• For those students and staff who have to be on-site, regular testing should be ensured, independent of symptoms. The number of daily positive cases among staff and students should be made publicly available, like at the University of Manchester.
  • Enhanced cleaning should not be the responsibility of lecturers and tutors
  • Regularly test ventilation, ventilation filters, and sewage water to identify groups with infected individuals and prevent an outbreak
  • The University should ensure disposable face masks are available at all building entrances
  • Tutors and lecturers should not bear responsibility for the health and safety of students, nor a financial or increased workload burden
  • The University needs to ensure that staff have all the equipment needed for working from home
  • Line managers and departments need to consult with staff and communicate return to on-site work policies
  • Staff need more support from their line managers and departments to manage remote working
  • Equality should be taken into consideration when health and safety measures are implemented during the ongoing COVID-19 pandemic
  • Staff must be consulted on how they are involved in the responsibility of teaching and training postgraduate researchers.

The AGM resolves to:

  • Adopt the above recommendations as the current Oxford UCU position regarding teaching during the pandemic including approved amendments resulting from discussions at the AGM
  • Submit these recommendations to the University

Training reps and active people is essential for trade union success

The above stories show that when you have reps who are not only active but get trained either through local knowledge exchange, online learning or the ongoing TUC courses, change is possible.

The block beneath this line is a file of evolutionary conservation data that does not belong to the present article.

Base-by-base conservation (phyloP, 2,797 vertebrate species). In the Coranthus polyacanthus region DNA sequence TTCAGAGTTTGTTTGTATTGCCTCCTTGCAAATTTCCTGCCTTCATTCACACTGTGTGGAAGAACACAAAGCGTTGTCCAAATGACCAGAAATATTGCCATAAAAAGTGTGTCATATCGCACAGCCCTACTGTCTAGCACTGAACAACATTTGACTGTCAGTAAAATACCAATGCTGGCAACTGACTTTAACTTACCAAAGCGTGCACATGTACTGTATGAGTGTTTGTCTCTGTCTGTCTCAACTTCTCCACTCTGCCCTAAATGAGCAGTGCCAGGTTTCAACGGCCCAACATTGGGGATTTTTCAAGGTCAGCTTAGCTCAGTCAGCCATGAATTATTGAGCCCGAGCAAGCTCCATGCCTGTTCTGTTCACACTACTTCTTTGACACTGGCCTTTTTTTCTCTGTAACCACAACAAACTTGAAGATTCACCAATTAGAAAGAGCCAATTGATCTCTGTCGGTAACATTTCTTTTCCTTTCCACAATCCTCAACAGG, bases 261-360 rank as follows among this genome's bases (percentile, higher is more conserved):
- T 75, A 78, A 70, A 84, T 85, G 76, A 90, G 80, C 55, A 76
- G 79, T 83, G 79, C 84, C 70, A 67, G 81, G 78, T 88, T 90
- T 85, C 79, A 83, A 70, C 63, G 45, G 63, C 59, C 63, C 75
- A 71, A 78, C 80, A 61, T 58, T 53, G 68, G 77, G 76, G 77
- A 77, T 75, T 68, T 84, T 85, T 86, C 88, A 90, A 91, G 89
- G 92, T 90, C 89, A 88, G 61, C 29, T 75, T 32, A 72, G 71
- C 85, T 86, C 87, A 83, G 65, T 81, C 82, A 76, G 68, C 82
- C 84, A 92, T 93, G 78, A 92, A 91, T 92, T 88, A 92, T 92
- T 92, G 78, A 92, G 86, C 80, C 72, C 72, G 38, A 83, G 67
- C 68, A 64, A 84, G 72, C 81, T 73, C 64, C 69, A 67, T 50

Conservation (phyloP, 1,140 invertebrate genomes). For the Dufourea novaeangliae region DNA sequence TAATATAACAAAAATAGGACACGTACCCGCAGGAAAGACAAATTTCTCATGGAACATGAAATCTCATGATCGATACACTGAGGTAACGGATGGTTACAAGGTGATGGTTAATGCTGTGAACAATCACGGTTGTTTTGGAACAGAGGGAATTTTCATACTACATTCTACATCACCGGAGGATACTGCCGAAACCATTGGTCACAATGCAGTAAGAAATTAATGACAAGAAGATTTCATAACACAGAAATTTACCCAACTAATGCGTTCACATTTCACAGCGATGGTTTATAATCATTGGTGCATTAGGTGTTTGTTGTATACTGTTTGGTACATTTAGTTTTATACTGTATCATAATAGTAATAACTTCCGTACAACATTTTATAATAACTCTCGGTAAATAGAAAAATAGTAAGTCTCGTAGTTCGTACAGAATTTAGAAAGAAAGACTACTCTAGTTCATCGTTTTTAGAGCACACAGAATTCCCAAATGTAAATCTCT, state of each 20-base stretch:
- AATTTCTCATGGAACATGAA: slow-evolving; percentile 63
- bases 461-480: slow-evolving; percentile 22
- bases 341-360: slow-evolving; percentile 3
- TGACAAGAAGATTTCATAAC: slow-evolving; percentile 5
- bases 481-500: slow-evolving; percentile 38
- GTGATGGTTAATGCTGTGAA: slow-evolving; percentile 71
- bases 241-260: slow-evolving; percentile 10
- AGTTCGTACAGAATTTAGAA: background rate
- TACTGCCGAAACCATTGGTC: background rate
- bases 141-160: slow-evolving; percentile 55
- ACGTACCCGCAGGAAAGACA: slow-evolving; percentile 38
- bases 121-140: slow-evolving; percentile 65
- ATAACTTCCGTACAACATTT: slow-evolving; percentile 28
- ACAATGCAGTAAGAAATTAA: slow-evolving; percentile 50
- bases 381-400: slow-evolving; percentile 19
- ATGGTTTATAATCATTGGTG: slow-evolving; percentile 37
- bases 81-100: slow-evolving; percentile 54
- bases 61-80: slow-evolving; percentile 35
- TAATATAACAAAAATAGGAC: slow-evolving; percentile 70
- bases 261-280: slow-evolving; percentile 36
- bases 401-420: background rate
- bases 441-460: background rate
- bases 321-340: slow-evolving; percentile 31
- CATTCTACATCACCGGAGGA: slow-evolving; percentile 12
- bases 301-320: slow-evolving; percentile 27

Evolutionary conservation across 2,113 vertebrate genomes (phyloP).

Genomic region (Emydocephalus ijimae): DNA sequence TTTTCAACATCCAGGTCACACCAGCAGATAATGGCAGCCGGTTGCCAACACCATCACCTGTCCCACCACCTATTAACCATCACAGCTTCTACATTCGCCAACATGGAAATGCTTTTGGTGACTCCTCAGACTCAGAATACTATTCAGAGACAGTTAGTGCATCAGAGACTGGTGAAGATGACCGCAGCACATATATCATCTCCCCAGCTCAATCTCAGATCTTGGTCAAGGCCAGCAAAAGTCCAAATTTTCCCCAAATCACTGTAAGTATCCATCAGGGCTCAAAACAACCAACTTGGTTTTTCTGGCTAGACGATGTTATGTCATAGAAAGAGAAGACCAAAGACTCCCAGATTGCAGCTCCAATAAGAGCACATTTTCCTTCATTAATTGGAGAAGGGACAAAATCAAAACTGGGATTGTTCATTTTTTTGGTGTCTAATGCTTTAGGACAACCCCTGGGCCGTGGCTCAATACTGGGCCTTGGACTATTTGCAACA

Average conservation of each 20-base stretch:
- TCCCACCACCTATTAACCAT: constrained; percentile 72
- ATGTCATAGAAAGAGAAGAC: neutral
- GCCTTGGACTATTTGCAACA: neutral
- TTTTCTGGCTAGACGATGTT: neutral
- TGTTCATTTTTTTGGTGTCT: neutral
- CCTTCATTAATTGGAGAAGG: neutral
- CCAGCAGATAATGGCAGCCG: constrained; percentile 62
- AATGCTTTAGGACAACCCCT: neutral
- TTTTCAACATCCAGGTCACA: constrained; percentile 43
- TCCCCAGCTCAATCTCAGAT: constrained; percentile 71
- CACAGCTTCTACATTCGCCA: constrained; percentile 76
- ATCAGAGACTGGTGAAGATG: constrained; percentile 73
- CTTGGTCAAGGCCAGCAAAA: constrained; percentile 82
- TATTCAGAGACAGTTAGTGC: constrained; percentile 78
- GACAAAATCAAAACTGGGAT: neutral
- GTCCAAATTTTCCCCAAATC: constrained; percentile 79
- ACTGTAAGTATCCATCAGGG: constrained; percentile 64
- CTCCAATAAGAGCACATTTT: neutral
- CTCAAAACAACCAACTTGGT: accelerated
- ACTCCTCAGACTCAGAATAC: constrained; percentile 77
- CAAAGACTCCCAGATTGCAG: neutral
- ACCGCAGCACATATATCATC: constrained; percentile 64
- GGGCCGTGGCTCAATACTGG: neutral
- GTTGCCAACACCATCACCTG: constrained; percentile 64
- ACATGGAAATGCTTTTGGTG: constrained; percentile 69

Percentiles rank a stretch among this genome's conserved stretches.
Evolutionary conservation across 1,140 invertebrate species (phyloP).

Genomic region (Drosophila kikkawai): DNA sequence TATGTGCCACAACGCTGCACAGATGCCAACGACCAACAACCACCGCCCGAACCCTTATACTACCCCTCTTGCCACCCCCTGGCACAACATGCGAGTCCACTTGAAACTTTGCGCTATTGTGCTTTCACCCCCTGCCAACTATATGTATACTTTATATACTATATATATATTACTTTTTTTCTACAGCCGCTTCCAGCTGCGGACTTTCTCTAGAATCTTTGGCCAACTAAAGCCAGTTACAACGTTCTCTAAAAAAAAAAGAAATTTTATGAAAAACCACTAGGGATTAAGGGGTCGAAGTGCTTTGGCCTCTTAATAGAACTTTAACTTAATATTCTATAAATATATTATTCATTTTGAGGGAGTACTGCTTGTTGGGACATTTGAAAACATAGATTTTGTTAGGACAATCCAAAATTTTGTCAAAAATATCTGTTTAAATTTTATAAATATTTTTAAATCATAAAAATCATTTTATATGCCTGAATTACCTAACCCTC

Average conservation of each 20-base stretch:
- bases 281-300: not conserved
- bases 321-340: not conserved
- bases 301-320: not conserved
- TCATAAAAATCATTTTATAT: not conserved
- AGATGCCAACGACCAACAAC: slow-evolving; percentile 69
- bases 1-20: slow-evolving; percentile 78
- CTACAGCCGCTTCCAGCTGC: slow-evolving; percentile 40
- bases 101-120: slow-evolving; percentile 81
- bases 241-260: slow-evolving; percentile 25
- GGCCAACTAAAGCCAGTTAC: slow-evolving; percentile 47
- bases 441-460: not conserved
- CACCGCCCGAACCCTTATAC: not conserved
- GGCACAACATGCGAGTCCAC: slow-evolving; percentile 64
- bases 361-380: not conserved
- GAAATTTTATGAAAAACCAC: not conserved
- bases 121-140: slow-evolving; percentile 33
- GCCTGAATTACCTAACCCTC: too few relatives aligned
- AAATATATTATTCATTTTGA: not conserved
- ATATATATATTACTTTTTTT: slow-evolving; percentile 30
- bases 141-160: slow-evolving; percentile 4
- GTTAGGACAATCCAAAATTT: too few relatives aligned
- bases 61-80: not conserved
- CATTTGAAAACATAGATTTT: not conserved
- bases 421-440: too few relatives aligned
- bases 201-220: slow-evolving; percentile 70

In my previously discussed local rules amendments, I proposed that H&S reps and officers have at least Health and Safety TUC Stage 1 or equivalent diploma. There are two follow-up courses Stage 2 and Occupational Health Diploma. I am currently enrolled in the ten-weeks Occupational Health Diploma for which I got paid leave from the University under the request that I further train our H&S reps. I was surprised to find out that training of UCU reps is encouraged by the University towards working together in a productive manner. Since I will sit in the University’s Consultative Committee on Health and Safety, as Oxford UCU representative for the upcoming academic year, the University welcomed my training towards making recommendations for updating the University safety courses offered for the staff: Training improves collaboration with the University. This is one of the many reasons I proposed the following motion for the upcoming annual general meeting:

The AGM notes that:

  • The Oxford UCU committee members and representatives are academics or academic-related staff who volunteer to support their colleagues in human resources, health and safety and other work-related matters
  • During the ongoing COVID-19 pandemic, we all had to rapidly catch-up with health and safety terminology  and legislation
  • This year, the Oxford UCU branch received its first TULCRA – Trade Union and Labour Relations (Consolidation) Act – Section 188 notice and was and continues to be involved in the largest restructuring exercise in the history of the University of Oxford
  • Professional responsibility of trade union representatives is defined through TULCRA 1992

The AGM believes that:

  • In order to ensure proper representation, committee members need training at the beginning of their term in office
  • Statements and representations on the behalf of the members of the Oxford UCU branch/LA should be made by trained and/or experienced individuals.

The AGM resolves:

  • The Southern UCU regional office should ensure that the Oxford UCU committee participate in a day of general training including but not limited to: TULCRA, Health and Safety legislation, University of Oxford structure and relevant committees, local and national UCU rules
  • The two University Consultative Committee for Health and Safety representatives and the Health and Safety Officer should have or should obtain the TUC Health & Safety Stage 1 Certificate or equivalent within three months of their appointment 
  • All health and safety related statements should be prepared by the Health and Safety Officer and/or trained health and safety representatives

To conclude, having trained reps can help organising more reps, bring change through internal discussions because the University does take input and improves the collaboration with the University. This is why, as a branch, we need to require a minimum of training from our representatives.